Doing It Alone

Being a single parent raises lots of questions and many times leaves you with uncertain answers. For many women, there are fears of failing or unjust struggles. If you are a single parent, chances are you’re searching for ways to be the best parent you can be. Here are some suggestions that may help you overcome common challenges.

Common challenges:

  • Earning the income that is lost, or needs establishing:
    1. Find supplemental income from home.
    2. Check out other ways to make ends meet (see Making It Simple)
    3. Find ways to share responsibilities with other single parents. (i.e.: childcare, carpool, laundry, and cooking).
  • Meeting the child’s needs:
    1. Get connected with a support group, a church, your child’s school activities, and/or parenting classes
    2. Spend time talking with your child, sharing things you both enjoy and feel are important.
  • Finding time for yourself:
    1. Find a support group or mentor where you can feel at home talking about what’s going on in your life.
    2. Take turns taking care of children with other parents. Use this time to relax or do something you love to do.
  • Supplying a good place to live with your child:
    1. Live with a friend or in a group home
    2. Live with a relative or your parents.
    3. Live in subsidized housing, or find an inexpensive apartment of your own.

Single Parenting as a result of divorce or death:

  • Losing a spouse may also include losing an extra income, a group of family members, and possibly some friends. Find what your interests are, and find confidence in who you are.
  • Keep tabs on your office life. Chances are that money is tighter than it used to be. If you find that you are working as an escape, it may take some re-evaluation to see that work is not going to help you when your child needs you at home.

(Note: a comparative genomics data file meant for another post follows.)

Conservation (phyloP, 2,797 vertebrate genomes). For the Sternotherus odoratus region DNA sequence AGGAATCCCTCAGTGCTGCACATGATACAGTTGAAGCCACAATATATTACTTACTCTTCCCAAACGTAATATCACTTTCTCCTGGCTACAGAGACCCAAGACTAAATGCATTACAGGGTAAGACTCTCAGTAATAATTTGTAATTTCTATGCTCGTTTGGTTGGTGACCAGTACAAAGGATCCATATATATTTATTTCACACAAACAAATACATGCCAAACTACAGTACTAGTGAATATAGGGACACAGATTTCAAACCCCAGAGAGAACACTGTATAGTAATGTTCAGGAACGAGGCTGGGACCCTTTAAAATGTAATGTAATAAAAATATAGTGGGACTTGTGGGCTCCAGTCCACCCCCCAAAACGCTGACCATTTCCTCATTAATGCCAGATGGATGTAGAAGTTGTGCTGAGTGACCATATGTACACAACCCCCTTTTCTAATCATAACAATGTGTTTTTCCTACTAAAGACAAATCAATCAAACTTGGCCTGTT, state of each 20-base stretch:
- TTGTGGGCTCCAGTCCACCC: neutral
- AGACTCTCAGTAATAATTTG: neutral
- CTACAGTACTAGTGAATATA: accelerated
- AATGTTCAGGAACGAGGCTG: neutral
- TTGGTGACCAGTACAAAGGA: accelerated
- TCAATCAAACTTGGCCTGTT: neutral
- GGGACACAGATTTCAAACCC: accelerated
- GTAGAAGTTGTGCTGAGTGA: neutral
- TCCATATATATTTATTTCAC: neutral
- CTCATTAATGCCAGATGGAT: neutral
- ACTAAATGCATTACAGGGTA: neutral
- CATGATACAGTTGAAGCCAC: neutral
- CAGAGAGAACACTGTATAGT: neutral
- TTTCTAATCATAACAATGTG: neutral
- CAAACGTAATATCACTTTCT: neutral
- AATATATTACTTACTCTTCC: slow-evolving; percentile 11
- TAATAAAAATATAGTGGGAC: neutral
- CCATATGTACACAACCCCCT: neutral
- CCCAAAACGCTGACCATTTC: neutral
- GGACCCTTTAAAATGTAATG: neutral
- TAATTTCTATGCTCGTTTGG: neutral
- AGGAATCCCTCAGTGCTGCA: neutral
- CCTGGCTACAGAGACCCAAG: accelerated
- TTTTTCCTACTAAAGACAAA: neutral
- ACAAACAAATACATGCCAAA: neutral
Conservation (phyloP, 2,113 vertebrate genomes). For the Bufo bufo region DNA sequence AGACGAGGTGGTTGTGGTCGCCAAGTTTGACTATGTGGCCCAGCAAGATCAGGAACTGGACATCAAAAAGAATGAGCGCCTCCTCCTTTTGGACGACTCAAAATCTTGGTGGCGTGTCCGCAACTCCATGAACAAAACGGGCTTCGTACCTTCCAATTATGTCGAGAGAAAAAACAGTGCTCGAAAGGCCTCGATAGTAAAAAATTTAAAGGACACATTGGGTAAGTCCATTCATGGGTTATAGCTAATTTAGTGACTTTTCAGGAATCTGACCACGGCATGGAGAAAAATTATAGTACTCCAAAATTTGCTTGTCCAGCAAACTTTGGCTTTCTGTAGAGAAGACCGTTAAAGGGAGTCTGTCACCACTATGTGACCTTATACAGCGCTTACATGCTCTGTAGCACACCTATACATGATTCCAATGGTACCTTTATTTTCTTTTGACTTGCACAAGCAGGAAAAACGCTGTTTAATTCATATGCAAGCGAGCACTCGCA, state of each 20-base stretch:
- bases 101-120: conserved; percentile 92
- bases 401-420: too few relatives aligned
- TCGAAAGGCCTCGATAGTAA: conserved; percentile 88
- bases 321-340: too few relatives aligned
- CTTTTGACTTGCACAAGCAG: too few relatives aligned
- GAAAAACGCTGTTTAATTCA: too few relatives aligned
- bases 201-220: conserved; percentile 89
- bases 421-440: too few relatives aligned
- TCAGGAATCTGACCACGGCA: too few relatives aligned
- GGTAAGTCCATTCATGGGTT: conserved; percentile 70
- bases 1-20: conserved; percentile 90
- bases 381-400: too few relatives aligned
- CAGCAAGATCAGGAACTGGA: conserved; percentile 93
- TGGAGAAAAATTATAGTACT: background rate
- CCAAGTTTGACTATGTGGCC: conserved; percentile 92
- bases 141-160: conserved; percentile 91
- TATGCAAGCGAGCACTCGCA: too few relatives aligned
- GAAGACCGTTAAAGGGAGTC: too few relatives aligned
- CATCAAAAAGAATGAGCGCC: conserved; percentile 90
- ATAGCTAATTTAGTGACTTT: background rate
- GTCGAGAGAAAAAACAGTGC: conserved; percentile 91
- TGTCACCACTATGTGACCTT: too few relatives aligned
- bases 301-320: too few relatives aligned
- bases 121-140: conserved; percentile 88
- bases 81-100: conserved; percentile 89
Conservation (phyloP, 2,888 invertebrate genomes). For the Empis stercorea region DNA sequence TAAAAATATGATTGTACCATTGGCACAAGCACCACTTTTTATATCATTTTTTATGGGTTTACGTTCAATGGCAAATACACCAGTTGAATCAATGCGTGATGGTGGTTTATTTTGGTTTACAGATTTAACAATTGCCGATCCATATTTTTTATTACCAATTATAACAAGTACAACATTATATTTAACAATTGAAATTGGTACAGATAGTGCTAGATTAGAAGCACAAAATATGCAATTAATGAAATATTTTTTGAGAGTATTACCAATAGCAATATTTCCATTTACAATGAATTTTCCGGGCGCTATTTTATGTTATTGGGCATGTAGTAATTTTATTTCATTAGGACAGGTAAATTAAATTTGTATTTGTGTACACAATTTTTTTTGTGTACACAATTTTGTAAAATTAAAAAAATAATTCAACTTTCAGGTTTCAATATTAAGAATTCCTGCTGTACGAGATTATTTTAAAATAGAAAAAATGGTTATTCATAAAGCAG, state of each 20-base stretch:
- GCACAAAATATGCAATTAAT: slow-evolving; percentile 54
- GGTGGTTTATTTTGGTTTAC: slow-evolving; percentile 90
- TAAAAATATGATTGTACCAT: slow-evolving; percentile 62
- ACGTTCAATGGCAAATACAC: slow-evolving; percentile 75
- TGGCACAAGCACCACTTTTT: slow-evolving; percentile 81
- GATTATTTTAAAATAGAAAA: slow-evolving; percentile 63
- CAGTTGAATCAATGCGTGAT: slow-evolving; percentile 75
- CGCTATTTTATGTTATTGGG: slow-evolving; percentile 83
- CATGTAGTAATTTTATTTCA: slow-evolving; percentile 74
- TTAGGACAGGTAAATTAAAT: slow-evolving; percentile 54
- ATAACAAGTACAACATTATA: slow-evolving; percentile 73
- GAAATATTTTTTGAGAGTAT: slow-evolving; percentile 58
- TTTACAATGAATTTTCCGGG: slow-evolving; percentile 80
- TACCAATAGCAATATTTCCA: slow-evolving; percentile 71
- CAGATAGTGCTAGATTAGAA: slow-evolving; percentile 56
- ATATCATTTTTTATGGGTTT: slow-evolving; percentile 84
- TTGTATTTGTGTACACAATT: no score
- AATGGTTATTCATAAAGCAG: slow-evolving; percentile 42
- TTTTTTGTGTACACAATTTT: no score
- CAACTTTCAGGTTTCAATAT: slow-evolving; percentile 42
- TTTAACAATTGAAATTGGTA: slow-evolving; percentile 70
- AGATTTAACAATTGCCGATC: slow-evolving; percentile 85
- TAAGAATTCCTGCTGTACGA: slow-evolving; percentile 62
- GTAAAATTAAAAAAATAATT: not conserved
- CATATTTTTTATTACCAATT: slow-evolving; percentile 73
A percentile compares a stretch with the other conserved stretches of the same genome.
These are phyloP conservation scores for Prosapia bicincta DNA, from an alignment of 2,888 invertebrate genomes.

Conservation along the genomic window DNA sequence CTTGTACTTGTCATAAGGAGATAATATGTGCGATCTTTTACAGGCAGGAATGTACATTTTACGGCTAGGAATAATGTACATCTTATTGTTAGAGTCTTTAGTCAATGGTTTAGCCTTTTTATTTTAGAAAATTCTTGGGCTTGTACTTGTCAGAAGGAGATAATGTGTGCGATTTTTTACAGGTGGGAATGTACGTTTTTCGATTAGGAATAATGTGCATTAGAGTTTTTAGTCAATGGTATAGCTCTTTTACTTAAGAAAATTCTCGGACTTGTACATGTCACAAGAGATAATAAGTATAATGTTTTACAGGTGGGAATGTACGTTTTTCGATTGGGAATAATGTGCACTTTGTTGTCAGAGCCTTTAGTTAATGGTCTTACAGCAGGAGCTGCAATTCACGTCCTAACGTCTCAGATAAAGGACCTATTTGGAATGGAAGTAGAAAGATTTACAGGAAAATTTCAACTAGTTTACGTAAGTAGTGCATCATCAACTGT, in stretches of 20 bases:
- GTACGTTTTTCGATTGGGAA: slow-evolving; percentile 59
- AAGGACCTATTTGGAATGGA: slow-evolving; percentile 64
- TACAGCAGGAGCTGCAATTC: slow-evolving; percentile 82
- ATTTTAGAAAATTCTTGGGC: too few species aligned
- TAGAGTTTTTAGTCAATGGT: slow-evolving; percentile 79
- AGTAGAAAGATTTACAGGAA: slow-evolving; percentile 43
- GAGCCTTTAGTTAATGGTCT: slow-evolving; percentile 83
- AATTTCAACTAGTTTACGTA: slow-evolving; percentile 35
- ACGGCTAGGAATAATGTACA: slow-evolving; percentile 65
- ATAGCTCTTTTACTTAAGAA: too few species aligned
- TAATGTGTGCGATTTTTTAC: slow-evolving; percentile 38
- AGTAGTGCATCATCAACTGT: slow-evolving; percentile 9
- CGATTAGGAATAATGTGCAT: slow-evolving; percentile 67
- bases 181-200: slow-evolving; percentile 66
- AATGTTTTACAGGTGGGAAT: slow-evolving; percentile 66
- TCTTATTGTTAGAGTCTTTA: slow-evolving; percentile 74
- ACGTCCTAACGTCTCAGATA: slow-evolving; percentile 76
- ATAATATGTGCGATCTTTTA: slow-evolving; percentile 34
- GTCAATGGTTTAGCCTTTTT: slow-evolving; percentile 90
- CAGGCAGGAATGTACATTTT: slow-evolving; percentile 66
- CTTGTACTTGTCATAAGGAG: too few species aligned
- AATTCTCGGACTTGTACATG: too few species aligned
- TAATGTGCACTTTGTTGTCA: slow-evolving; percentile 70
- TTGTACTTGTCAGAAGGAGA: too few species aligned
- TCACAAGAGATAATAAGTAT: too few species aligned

• Allow your child to become his or her own unique self. Although it is difficult not to attach to your child after a spouse’s death or divorce, remember that your child should not be your plug into healing.
  • Find a mentor, or a group that provides friendship, activities, and support.
  • Allow your child to help you with the tasks around the house, but be cautious about overwhelming him.

Single Parenting – Unmarried:

  • In many cases single parenthood means moving from being a teenager to being a mother. If this is your situation, there are a lot of changes in your lifestyle.
  • Don’t lose sight of your goals. Finding ways to supply a good surrounding for your child and finishing school or continuing your career is possible, but it will take sacrifice, energy, time, and support. Find a family member or church nursery that has a program for working or students mothers.
  • Find a support group of people going through similar situations. Find support through that group and other friends near you.
  • Dating right away may be difficult, don’t rush into anything. Being aware of any feelings that lead you to think you have to find your child a mother or father is important; do not let those thoughts take over.

Minrith, Meier, Arterburn, “Single Parenting,” The Complete Life Encyclopedia. 1995.

Last updated: 12/2006